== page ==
CHED shutters 15 maritime programs following review


The Commission on Higher Education (CHED) has shut down 15 maritime programs, which failed to meet international standards, as part of its review of seafarer schools nationwide.

In a press conference in Malacañang last Tuesday, CHED Chairperson Prospero E. De Vera III said the crackdown is part of the government’s initiatives to address the concerns raised by the European Maritime Safety Agency (EMSA) on the quality of the training of Filipino seafarers.

“We’re very strict, the technical panel and our technical evaluators have gone through the programs and we have closed 15 over the past year and a half,” De Vera said.

Aside from CHED, the said technical panel also has representatives from the Department of Transportation (DOTr) and the Maritime Industry Authority (MARINA).

The number of shuttered maritime programs could still increase due to the ongoing nationwide review of the technical panel.

“We will wait for the evaluation. I don’t know we’ll have to wait after DOTr, MARINA, you know, we go through the schools again and we will find out whether all the schools are compliant,” De Vera said.

CHED implemented a 5-year moratorium on the creation of new maritime programs so the technical panel can finish its backlog.

“This is the first time that we declare a moratorium on maritime education and in the whole history of maritime education. That shows our seriousness, on the part of CHED and MARINA, that we want to really look at all the programs,” De Vera said.

“It will be hard for us if there will be no moratorium, while we evaluate the existing [maritime programs] as well as the new programs. It will be an endless [process],” he added.

De Vera said CHED, DOTr and the MARINA are looking for additional “allies” to help better monitor the compliance of maritime schools with international standards.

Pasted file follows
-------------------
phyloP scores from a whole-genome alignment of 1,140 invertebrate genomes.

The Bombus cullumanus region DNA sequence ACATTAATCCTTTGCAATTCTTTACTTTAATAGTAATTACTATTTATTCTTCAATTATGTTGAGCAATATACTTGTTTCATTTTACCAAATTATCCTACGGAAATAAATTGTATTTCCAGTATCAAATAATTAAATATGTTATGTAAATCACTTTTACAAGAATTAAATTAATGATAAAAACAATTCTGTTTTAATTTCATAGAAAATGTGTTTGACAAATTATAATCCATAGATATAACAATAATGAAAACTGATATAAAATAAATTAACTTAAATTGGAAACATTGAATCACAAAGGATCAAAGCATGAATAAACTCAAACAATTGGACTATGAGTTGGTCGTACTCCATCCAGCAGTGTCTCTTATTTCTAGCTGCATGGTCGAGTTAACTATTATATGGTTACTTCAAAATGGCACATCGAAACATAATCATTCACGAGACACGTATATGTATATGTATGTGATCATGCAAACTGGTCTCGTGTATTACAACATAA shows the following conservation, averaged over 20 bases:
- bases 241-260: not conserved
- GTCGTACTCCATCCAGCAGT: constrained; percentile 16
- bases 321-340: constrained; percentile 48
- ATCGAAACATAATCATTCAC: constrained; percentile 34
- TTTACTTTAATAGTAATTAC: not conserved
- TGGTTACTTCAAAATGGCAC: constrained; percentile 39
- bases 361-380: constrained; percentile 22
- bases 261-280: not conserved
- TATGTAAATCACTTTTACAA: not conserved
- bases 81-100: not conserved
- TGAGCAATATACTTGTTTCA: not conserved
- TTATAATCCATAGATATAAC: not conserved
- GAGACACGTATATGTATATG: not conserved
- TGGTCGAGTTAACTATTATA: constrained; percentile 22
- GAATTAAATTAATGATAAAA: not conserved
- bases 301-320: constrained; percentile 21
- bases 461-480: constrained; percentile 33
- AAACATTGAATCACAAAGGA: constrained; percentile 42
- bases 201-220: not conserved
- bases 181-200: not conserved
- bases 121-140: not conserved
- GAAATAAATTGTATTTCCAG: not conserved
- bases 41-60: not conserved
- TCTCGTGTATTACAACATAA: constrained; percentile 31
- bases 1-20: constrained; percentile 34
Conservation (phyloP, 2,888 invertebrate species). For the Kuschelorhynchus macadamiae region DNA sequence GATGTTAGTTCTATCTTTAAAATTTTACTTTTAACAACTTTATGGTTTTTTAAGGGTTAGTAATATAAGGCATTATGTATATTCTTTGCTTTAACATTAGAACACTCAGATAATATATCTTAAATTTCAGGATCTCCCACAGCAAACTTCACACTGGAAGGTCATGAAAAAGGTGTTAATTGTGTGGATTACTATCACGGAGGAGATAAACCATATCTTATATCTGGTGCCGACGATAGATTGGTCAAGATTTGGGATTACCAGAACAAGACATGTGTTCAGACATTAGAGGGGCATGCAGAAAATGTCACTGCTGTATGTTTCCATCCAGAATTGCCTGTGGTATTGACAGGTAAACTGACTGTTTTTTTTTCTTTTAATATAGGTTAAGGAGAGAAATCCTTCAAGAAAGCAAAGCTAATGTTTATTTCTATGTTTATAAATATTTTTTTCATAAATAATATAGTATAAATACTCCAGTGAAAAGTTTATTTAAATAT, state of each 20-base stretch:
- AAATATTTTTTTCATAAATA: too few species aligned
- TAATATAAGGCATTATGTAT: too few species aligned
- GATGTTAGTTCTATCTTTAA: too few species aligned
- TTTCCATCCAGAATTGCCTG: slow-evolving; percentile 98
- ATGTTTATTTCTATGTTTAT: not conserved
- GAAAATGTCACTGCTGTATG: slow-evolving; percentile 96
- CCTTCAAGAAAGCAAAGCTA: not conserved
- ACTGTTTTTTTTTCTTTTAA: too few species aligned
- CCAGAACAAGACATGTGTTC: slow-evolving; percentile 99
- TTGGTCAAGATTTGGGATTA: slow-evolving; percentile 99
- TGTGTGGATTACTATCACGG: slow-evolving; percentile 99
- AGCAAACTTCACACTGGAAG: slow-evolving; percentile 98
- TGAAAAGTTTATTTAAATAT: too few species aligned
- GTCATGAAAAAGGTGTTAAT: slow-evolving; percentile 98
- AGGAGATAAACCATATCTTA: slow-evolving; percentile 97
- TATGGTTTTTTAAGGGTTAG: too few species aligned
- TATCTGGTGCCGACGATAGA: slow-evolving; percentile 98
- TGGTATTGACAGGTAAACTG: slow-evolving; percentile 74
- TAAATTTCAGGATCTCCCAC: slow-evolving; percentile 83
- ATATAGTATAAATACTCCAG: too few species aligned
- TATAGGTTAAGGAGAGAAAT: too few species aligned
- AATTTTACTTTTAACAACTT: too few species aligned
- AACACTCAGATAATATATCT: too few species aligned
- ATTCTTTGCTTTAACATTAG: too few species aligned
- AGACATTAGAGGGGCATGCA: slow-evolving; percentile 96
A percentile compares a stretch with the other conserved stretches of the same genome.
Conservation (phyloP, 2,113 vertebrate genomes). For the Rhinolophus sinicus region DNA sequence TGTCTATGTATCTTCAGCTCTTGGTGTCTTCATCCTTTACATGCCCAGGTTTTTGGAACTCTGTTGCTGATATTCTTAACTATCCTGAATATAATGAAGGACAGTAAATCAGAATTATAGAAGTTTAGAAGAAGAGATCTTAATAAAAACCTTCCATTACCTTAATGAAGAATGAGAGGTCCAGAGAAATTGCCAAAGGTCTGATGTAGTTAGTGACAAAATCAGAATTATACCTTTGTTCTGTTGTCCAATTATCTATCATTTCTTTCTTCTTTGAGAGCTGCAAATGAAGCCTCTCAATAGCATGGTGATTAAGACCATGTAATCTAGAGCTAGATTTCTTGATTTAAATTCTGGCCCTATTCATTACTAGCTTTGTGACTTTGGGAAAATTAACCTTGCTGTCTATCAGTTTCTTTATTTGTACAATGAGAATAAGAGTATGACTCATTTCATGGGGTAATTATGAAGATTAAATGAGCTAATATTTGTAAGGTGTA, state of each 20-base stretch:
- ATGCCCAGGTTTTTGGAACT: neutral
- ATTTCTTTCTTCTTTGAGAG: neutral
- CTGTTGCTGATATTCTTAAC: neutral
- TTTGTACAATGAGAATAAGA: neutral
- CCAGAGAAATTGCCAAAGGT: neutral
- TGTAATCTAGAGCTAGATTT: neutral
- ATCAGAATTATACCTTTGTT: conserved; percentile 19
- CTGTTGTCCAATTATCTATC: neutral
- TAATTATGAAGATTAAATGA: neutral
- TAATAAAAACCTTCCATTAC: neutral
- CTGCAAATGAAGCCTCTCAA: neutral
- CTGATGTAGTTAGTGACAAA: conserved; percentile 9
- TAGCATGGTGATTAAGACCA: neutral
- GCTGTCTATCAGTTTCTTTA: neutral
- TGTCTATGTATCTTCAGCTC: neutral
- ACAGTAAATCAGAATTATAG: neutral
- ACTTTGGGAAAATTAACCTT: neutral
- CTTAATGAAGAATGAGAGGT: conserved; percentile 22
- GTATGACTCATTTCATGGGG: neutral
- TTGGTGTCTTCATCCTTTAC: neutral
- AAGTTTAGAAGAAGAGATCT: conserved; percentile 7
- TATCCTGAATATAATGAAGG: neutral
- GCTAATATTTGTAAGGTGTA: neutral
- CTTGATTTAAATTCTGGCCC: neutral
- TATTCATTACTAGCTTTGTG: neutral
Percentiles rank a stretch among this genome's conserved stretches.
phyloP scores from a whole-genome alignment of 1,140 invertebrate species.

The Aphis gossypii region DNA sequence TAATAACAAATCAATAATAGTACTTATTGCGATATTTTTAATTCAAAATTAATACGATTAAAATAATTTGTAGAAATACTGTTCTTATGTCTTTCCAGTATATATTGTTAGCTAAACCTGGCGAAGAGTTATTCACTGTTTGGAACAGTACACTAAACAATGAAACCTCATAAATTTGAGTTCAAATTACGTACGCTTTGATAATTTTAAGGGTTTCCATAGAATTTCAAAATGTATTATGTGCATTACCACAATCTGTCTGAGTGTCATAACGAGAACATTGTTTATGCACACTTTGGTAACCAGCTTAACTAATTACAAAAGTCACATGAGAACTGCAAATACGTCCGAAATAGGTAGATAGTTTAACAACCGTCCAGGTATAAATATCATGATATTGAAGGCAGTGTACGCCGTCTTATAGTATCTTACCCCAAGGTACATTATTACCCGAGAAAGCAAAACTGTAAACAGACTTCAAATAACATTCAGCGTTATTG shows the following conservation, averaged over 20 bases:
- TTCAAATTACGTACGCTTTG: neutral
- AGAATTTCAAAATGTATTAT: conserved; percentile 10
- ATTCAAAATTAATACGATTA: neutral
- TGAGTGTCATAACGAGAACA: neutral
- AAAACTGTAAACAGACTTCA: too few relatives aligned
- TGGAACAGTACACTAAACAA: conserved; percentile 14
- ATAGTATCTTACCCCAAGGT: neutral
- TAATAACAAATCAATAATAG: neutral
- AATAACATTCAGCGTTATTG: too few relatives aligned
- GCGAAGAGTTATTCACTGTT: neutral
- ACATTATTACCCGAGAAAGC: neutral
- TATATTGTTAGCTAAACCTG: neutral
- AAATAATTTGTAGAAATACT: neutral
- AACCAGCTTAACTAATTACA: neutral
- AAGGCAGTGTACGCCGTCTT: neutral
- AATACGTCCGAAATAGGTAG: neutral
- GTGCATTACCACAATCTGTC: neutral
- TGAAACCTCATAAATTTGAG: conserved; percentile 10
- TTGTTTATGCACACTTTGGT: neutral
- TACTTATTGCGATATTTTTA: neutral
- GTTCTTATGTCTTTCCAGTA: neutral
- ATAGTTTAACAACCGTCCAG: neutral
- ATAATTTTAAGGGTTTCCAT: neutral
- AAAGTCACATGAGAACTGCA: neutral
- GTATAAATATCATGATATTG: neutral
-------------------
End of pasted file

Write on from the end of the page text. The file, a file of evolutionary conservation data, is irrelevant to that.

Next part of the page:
New test

To ensure Filipino seafarers will be able to continue to meet international standards, the government will be coming out with a new test and course for maritime students.

De Vera said the Center for Educational Management is currently developing a new assessment test, which will measure the readiness of students who take maritime courses.

“We will make an assessment tool to guide the students to make sure they will fit [in the course] they will take,” he said. “We want to make sure the assessment abides with international standards.”

MARINA also announced it is eyeing the creation of a course for the “decarbonization” of ships.

“We have the upskilling and reskilling of our seafarers in preparation for the decarbonization and also those with greenhouse gas effects—those are matters that need to be upskilled and reskilled because sooner or later all ships must be decarbonized,”  MARINA  Administrator Hernani N. Fabia said.

Fabia said they may tap the National Maritime Polytechnic (NMP) to provide the said training.

“The facilities in NMP are really suited for upskilling and reskilling our seafarers for the training of our maritime trainers and educators,” the MARINA official said.

The said innovations are part of the government’s ongoing efforts to further improve the quality maritime training in the country and ensure Filipino seafarers will continue to be recognized by the European Commission (EC) and the International Maritime Organization (IMO).

The country has just secured the recognition from the EC last month after undergoing a 15-month review process, which showed the government made a “serious effort” to ensure the country complies with the International Convention on Standards of Training, Certification and Watchkeeping for seafarers.

“The recognition is good for 10 years, subject to reassessment and monitoring by the EMSA. So that’s why we also have to conduct regular training and capacity building for our stakeholders and our marine personnel,” Fabia said.